The cone portion 4 of the machining tool 1 tapers in the direction toward the neck 3. As shown in FIG. 1, the cone 4 is positioned at an axial distance to the tool receiving unit 6 and to the workpiece 8 that is to be machined by the machining tool 1. The cone portion 4 is provided with at least one photosensor (photodiode) 9 which is preferably a photosensor array (photodiode array). With it the machining area of the tool 1 can be monitored in a manner to be disclosed in the following. Since the machining tool 1 during circular milling is driven at high rpm, a single photosensor or photodiode 9 is in general sufficient. For increasing the measuring precision, it may be advantageous to provide at least two photosensors 9 at the cone portion 4 of the machining tool 1. In the shown embodiment, two photosensors 9, 9' are provided which, however, monitor different areas at the workpiece 8 during machining. Each photosensor 9, 9' is connected with lines 10 to an electronic data processing module 11 which is housed in an axial receiving element 12 of the clamping shaft 5. The data processing module 11 is connected via lines 13 to the energy source 14 which is also arranged within the clamping shaft 5 and which, for example, is in the form of an accumulator or a battery. An external energy supply is also possible.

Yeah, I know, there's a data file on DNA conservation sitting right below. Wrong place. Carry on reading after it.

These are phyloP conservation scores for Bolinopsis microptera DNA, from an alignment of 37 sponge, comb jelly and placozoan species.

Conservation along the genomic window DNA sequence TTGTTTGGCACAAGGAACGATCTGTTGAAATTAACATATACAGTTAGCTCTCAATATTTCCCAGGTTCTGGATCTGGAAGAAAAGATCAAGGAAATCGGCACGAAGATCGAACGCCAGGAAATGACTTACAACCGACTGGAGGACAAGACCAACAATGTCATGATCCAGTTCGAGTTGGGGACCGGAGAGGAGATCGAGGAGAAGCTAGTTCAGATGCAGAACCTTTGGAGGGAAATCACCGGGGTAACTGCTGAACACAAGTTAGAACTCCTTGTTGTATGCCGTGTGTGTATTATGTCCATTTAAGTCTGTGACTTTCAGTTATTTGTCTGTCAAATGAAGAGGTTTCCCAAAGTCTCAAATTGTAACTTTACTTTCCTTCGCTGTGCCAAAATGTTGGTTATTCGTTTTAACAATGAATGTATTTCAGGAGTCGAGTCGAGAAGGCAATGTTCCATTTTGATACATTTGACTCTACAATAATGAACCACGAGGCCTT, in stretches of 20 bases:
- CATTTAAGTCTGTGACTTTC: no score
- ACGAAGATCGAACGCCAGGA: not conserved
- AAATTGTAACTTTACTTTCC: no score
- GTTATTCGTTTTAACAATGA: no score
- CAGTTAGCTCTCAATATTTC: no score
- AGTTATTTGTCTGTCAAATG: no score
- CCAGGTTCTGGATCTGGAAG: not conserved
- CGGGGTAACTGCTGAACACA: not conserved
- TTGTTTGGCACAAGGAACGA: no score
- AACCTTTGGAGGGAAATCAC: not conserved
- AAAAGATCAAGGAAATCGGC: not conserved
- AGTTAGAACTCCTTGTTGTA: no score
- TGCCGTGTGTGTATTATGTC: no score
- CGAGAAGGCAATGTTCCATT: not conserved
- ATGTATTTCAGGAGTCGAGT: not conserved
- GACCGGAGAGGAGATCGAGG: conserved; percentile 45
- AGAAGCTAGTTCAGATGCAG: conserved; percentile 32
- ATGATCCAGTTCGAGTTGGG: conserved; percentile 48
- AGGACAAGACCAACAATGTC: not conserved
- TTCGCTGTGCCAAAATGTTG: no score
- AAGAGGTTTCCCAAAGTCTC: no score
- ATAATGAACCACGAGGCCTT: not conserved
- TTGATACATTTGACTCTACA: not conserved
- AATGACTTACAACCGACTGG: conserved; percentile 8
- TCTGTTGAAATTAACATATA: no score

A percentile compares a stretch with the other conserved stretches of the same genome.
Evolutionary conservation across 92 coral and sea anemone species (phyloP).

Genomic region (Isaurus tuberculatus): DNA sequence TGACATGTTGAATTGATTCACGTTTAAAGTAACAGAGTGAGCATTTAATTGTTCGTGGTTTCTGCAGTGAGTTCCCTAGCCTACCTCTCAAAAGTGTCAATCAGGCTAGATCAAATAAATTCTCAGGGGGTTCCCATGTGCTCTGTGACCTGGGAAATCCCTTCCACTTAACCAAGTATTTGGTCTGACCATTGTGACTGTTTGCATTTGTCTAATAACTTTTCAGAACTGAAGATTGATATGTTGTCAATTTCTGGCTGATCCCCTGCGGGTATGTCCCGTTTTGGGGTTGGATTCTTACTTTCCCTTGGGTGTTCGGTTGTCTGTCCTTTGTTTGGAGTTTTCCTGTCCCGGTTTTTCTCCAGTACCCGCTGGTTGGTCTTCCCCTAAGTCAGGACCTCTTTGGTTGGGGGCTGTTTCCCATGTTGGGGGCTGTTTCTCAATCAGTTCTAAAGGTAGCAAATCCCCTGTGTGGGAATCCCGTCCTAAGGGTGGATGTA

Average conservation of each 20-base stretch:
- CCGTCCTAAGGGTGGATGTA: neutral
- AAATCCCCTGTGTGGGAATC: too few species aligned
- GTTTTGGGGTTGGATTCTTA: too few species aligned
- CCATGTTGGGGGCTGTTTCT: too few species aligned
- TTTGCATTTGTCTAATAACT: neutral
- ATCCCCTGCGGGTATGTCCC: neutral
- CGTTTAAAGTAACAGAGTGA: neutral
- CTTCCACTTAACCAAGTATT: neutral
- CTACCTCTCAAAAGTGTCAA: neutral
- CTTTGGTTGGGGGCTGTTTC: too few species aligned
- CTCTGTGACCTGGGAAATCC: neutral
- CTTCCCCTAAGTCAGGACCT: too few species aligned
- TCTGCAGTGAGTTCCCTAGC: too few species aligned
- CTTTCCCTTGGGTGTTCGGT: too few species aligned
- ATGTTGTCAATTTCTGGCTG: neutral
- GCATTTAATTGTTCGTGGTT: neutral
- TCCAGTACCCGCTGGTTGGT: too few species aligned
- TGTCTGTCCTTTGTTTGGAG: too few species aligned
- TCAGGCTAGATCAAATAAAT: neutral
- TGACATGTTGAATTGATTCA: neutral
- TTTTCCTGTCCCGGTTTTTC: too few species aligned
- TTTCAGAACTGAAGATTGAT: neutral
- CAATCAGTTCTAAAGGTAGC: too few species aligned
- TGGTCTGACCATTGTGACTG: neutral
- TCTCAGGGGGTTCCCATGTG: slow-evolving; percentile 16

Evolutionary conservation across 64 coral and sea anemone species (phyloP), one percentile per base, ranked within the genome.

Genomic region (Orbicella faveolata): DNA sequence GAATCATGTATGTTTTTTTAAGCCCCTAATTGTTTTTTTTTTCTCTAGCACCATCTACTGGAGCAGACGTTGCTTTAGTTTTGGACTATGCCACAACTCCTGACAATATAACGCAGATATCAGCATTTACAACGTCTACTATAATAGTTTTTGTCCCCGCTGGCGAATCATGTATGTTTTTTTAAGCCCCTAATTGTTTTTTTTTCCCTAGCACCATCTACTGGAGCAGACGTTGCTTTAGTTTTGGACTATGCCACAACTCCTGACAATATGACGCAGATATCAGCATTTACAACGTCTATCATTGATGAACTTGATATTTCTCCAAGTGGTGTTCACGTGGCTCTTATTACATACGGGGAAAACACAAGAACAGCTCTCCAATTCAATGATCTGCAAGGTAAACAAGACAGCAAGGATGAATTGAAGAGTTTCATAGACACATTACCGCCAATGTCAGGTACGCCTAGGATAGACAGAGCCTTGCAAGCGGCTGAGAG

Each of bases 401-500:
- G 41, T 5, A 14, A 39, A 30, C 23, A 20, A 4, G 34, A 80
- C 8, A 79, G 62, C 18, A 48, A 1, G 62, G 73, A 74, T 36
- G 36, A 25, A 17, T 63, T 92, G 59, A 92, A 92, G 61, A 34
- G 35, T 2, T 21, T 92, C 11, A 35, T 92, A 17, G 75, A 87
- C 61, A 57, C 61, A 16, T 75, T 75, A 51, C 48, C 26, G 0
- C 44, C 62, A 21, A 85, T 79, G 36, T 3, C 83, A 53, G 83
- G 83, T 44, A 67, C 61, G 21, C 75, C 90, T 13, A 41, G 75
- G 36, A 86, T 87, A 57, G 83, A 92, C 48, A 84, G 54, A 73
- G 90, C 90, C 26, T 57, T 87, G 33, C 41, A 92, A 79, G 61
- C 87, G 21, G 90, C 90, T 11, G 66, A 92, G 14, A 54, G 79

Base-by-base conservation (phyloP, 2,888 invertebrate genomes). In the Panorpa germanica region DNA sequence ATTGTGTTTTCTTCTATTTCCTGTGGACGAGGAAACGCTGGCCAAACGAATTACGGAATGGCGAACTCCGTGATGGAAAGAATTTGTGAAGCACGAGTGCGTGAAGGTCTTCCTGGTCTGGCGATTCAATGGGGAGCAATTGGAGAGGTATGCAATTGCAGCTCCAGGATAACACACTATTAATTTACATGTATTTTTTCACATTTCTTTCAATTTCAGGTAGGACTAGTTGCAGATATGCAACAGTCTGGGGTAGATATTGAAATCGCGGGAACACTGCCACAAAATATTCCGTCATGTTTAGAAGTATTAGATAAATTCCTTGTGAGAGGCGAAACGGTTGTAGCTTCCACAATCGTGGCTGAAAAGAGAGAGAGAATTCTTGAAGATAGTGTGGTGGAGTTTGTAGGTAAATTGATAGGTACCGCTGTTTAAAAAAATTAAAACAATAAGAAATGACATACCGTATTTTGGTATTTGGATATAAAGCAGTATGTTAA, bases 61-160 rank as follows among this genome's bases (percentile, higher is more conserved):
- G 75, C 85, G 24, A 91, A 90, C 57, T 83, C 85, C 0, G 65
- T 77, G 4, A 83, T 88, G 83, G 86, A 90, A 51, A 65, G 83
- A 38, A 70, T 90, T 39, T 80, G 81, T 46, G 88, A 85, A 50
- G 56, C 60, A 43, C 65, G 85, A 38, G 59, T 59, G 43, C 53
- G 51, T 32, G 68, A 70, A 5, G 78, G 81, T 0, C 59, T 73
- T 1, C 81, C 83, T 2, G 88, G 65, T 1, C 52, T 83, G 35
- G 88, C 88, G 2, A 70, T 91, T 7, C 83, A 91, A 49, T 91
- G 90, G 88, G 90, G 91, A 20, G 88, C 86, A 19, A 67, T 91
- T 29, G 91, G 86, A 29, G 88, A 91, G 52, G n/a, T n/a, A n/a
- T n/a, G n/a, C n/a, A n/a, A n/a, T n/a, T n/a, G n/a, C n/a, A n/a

Through the receiving element 12 a cooling medium can be supplied during machining of the workpiece 8 in a known manner. The data processing module 11, the lines 13, and the energy source 14 are encapsulated for this reason.
The photosensors 9, 9' are arranged at the cone portion 4 such that the surfaces 15 and 16 of the workpiece 8 to be machined as well as its upper side within the machining area can be detected therewith. The surface 15 in the shown embodiment is the bottom of the blind bore 17 while the surface 16 is the sidewall of the blind bore 17. The milling portion 2 has accordingly end face cutters for machining the bottom 15 and circumferential cutters for machining the sidewall of the blind bore 17. The photosensors 9, 9' detect the machined surfaces 15, 16 and the upper side of the workpiece, i.e., the bore edge. This is shown in FIG. 1 with corresponding arrows 18, 19, indicating the receiving signals 18, 19 that are supplied via lines 10 to the data processing module 11. The module 11 is connected via lines 20 to a transmitting ring 21 provided at the clamping shaft 5 which is surrounded at a short distance by a further transmitting ring 22. The two transmitting rings 21, 22 form contacts, respectively, sending and receiving units for an electronic signal transmission. The signals emitted by the photosensors 9, 9' are transmitted (indicated in FIG. 1 by arrows 23) via this interface to an externally positioned (non-represented) computer.